Tuesday, January 21, 2020

Decarbonisation of Shipping Industry Could Cost a Trillion Dollars

New Study Estimates Eye Popping Expense to Clean Up Trade
Shipping News Feature

WORLDWIDE – According to a new study by University Maritime Advisory Services (UMAS) and the Energy Transitions Commission for the Getting to Zero Coalition, estimates that the scale of investment needed to decarbonise the international shipping industry could potentially reach an eye-popping, headline-catching US$1 trillion.

The new study shows the biggest share of investment is needed in the land-based infrastructure and production facilities for low carbon fuels, which make up around 87% of the total. This includes investments in the production of low carbon fuels, and the land-based storage and bunkering infrastructure needed for their supply.

Only 13% of the investments needed are related to the ships themselves, which include the machinery and on board storage required for a ship to run on low carbon fuels in newbuilds and, in some cases, for retrofits. Ship-related investments also include investments in improving energy efficiency, which are estimated to grow due to the higher cost of low carbon fuels compared to traditional marine fuels.

This makes the challenge of decarbonising the shipping sector a whole system challenge and not something just for the maritime sector. Given the majority of investment is on land, any R&D fund needs to enable deployment and scaling of the land-side, and not just work on equipment for ships.

According to the report, the risk is that businesses will invest in a fleet of zero emission vessel with no decarbonisation of fuel production (e.g. producing ammonia using natural gas) and then shift the emissions upstream. This means every stakeholder, including governments, fuel producers and ship owners have a stake and a responsibility in shipping’s decarbonisation.

Depending on the production method, the cumulative investment needed between 2030 and 2050 to achieve the IMO target of reducing carbon emissions from shipping by at least 50% by 2050, is approximately $1-1.4 trillion, or on average between $50- 70 billion annually for 20 years.

This estimate should be seen in the context of annual global investments in energy, which in 2018 amounted to $1.85 trillion. If shipping was to fully decarbonise by 2050, this would require extra investments of approximately $400 billion over 20 years, making the total investments needed between $1.4-1.9 trillion.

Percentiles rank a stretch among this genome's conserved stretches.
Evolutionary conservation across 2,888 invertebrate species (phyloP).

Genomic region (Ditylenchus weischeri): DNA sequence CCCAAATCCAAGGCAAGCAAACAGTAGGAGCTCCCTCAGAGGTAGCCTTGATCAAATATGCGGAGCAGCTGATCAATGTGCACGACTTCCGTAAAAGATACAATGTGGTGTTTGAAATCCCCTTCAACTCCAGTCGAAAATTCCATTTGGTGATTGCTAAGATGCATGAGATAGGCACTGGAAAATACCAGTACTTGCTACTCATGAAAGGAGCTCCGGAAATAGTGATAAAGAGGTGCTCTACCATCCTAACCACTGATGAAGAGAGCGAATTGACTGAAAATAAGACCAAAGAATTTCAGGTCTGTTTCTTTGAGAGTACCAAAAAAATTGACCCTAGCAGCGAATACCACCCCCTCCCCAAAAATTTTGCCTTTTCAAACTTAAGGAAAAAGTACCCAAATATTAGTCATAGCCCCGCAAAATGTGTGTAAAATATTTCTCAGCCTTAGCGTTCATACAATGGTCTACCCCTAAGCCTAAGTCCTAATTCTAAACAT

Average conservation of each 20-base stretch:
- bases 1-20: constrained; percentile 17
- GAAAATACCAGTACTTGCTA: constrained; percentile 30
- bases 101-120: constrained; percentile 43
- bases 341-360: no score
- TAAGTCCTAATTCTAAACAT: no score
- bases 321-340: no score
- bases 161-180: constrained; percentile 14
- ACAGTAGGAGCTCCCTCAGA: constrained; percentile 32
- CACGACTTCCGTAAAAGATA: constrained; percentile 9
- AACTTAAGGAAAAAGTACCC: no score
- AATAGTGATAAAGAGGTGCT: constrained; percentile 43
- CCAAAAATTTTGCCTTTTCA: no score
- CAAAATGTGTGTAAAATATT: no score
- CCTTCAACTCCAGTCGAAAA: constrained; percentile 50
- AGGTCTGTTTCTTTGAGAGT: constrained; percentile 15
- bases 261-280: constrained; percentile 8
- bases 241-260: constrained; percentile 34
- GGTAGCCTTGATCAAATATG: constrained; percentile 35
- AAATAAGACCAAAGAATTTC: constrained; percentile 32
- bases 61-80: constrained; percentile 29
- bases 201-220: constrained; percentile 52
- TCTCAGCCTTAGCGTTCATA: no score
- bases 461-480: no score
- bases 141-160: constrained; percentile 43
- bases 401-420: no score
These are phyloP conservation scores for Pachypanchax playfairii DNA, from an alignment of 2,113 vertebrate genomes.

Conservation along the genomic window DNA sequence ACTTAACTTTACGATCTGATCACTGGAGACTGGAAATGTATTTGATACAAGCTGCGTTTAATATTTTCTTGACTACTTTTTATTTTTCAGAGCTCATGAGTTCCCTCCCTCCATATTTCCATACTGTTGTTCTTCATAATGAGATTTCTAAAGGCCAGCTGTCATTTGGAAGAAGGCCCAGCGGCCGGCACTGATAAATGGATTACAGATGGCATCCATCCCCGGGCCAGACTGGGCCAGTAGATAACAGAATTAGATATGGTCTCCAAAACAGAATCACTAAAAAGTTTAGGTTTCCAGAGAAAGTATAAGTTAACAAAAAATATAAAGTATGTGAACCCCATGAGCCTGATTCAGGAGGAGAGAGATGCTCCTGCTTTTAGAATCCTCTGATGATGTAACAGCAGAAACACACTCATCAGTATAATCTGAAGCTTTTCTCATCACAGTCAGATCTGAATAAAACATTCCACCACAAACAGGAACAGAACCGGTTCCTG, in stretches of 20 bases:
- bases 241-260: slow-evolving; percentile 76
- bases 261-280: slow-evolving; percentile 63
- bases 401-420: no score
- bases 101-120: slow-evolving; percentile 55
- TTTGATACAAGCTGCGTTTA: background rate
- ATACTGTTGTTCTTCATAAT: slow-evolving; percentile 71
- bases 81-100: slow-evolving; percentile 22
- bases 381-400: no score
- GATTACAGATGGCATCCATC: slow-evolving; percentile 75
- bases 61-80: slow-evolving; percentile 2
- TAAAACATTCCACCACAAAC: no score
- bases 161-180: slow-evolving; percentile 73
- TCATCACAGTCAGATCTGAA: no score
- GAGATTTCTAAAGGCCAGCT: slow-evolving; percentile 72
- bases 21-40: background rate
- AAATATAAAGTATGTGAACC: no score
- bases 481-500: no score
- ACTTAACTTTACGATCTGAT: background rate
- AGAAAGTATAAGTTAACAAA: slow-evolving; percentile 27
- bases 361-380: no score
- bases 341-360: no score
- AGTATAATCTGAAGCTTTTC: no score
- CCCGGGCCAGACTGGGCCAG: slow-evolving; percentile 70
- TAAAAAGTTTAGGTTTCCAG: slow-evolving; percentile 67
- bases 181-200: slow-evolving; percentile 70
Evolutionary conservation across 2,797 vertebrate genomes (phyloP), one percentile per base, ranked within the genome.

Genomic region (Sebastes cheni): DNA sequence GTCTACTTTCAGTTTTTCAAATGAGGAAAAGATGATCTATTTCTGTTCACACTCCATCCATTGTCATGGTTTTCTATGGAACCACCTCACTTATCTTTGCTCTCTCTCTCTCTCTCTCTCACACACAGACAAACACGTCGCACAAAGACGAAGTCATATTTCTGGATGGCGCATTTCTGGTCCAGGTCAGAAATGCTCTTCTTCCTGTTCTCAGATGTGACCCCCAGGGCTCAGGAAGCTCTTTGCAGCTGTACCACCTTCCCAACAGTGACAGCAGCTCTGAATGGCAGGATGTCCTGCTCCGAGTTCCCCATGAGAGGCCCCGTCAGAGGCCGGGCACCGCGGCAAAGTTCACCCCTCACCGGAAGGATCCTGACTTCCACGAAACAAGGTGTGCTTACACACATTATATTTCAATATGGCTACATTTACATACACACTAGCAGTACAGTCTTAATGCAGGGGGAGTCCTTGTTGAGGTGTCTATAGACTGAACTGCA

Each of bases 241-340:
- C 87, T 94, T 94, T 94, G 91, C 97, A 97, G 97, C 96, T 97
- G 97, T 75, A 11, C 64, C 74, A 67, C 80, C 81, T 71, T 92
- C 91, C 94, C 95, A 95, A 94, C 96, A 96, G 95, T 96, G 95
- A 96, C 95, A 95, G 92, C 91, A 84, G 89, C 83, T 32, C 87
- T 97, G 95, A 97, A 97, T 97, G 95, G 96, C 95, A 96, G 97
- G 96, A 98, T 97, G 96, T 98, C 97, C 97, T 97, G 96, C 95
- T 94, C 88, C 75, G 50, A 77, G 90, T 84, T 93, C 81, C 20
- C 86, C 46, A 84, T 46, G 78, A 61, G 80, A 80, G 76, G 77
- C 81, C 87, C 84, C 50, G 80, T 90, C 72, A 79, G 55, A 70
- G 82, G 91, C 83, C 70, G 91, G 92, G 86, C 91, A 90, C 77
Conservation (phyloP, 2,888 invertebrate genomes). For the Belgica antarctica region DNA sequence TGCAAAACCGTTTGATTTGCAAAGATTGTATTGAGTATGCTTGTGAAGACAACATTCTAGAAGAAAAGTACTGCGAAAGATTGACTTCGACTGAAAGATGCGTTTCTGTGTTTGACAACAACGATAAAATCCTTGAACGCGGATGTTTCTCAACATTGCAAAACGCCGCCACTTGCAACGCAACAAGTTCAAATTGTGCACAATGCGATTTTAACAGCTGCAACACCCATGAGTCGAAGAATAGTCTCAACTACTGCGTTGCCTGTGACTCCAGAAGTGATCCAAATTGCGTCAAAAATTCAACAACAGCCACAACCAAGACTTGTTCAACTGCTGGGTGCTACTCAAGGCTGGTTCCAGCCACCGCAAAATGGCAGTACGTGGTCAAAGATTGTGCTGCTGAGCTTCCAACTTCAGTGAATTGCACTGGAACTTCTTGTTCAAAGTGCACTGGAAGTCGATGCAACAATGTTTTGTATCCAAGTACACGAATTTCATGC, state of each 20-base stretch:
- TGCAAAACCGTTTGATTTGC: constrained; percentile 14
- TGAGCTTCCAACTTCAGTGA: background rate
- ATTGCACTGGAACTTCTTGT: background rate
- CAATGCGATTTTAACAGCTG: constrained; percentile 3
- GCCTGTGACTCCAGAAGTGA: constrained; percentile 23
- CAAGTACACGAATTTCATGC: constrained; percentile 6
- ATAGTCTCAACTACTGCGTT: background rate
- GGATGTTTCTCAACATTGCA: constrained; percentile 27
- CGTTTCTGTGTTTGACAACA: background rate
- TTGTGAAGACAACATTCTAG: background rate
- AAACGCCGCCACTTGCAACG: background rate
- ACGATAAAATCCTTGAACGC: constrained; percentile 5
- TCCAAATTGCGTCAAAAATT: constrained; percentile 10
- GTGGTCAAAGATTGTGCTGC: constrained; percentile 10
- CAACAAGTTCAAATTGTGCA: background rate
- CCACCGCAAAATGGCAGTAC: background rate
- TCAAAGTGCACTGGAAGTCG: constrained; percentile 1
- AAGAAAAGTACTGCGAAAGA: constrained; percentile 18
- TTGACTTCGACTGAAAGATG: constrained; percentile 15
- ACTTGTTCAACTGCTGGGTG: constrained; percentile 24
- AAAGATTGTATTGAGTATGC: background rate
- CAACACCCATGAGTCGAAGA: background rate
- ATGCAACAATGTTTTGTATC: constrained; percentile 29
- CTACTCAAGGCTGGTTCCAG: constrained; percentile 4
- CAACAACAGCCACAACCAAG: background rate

The estimate of investments required is based on ammonia (NH3) being the primary zero carbon fuel choice adopted by the shipping industry as it moves towards zero carbon fuels. Under different assumptions, hydrogen, synthetic methanol, or other fuels may displace ammonia’s projected dominance, but the study says the magnitude of investments needed will not significantly change for these other fuels.

UMAS reached these figure using data derived from its shipping model GloTraM. The model simulates decisions from a ship owner’s perspective to identify the fuel, technology and operation combinations that maximise their profits and therefore identifies the likely pathways for the sector’s evolution under a combination of macroeconomic and policy drivers.

The model includes a detailed representation of the different ship types within the global fleet, and the production pathways, their capital and operating costs, for a range of potential low and zero carbon fuels. From this, the investment implications for fleet and land-side infrastructure of the model-identified likely pathway are then obtained. Dr Tristan Smith, Associate Professor at the UCL Energy Institute and one of the authors of the report, said:

“Energy infrastructure and ships are long-life capital-intensive assets that normally evolve slowly. In the next three decades however, our analysis suggests we will see a disruptive and rapid change to align to a new zero carbon system, with fossil fuel aligned assets becoming obsolete or needing significant modification.

”Even though regulatory drivers of this system change such as carbon pricing are only starting to be debated, the economic viability of today’s investments and even the returns on recent investments will be challenged, and the sooner this is factored in to strategies and plans, the better.”

Whilst there are signs that short sea shipping may well be able to shift to electrically powered vessels, as is already happening on some ferry routes, the lengthier ocean voyages by the huge container carriers and tankers currently have no similar system in sight, despite ambitious plans being discussed over a decade ago.

Photo: The tea clipper Cutty Sark showing how it’s done.